You don’t call Dick Dale “King of the Surf Guitar” because I don’t play what they call “surf music.” The Beach Boys did, and they used to open for me for $10. I play sounds from a guitar that I created from Gene Krupa. His drums. He got the rhythms from the indigenous tribes that I’ve studied that he did. How they counted onetwothreefour onetwothreefour onetwothreefour onetwothreefour on the one--one two three four, one two three four. They played on the one, where musicians play on the one-and, so that’s the reason why he was so powerful in his drumming and drew such crowds. Everybody tapped their feet, and they tapped them on the one and, I’ve proven this when I used to play 20 years in Vegas, Reno, and Tahoe. I’d go to the audience and I’d say, This is what musicians try to pull over on you. Now watch me folks. I’m going sing a song, and you’re going to follow me. Are you ready? And I go like this [clapping on the two and the four]
Oh the games people play now
Every night and every day now
Never meaning what they say now
On the game people play now
Now they’re still clapping and the guys are busy playing on the guitar. Now watch what happens when they stop to clap the way they want to clap, it will go like this:
Oh the games people play now, every night and every day now [his clapping changes]
Did you ever see that? That’s the way they do it! They stomp their foot--one two three four—that’s the natural God’s gift, and if you go back to a symphonic orchestra, you’ll see a man standing on a podium with a baton going one two three four one two three four. He’s doing it! Every indigenous tribe or aborigine—I did a song with a didgeridoo about their people. They brought their children to me, they brought me their paintings, they said I was part of them. And when I got through playing last time in Viva Las Vegas, the wife and I sat at a table after I did the concert and broke all records for people waiting in line for five and a half hours for me to sign.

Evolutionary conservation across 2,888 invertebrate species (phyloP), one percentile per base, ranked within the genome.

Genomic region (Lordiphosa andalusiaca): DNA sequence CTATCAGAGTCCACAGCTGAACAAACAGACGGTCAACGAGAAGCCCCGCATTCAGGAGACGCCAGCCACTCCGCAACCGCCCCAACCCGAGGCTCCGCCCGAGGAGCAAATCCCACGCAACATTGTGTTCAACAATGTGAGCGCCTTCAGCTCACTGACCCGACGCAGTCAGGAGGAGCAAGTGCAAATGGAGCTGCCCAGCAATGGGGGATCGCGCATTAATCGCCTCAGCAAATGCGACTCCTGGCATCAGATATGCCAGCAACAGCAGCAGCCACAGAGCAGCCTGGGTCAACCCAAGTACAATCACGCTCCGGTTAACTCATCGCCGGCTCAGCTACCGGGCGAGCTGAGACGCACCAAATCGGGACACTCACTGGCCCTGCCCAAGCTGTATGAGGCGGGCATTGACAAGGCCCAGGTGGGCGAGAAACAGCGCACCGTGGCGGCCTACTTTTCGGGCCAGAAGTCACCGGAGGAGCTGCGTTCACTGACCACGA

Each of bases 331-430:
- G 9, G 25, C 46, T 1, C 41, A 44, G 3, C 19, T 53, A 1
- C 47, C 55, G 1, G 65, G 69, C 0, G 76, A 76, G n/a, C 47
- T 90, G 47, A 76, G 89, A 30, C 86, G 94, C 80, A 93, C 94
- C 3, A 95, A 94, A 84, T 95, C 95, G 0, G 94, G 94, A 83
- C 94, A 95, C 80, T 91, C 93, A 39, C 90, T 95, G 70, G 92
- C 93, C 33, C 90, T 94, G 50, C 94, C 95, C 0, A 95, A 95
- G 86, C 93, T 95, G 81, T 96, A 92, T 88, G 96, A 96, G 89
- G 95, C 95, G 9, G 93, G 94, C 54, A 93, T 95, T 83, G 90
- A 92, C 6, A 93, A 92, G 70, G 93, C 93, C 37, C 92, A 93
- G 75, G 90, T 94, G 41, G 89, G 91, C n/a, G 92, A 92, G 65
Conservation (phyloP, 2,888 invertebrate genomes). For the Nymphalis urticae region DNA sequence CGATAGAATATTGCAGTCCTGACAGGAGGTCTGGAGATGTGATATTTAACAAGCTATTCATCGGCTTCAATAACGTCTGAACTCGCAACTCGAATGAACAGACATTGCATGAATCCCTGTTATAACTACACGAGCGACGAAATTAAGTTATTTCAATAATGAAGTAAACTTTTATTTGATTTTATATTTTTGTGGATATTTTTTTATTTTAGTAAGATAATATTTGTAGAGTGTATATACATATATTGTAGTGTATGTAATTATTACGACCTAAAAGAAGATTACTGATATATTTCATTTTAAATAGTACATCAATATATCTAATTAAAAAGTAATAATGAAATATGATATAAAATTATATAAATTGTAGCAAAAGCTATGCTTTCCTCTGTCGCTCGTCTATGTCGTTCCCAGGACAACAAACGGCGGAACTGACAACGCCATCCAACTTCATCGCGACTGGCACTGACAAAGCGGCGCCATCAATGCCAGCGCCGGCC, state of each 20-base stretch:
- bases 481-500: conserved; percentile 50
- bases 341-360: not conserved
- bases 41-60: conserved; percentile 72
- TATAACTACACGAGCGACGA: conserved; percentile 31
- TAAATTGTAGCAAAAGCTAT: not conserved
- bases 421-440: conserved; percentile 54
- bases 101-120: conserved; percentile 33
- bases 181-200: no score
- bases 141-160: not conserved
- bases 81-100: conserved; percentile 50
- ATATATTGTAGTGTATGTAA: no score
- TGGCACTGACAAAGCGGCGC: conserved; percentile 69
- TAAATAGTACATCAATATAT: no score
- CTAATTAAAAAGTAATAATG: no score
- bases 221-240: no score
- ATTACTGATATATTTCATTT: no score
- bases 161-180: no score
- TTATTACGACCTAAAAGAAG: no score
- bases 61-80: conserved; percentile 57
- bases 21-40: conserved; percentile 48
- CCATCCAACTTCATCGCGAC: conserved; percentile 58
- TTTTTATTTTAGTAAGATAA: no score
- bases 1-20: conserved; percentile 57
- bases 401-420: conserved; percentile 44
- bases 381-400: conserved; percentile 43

My sound came from Gene Krupa, and then it came from me imitating my lions and tigers calling for me when I would come home. A mountain lion would go Waaaaaaaoww! And then I would do that on the string. My African Lion would go *Roars* like that and I would imitate that on my string. I would sound like my hawks and eagles. I would make sounds like them on my guitar like a pterodactyl bird. And of course I surfed from sun up to sundown, so the surfers came into this barroom that held 4,000 people on opening night on a big old wooden floor on springs where every band in the world performed, and they called me, You’re the king, man. You’re the King of the Surf Guitar.
That limits the audience if you use that in advertising, and we’ve proven that over and over again. When Quentin Tarantino came to me and said, Dick, I’ve been listening to you forever and ever and ever and I get how you play and I want to use that and create a masterpiece of a movie to compliment the masterpiece of you playing ‘Misirlou.’ I make movies differently, backwards. I don’t make a movie and put music to it; I go and lock myself in the closet and play a song over and over and over and it makes me see a movie, and that’s what I want to do.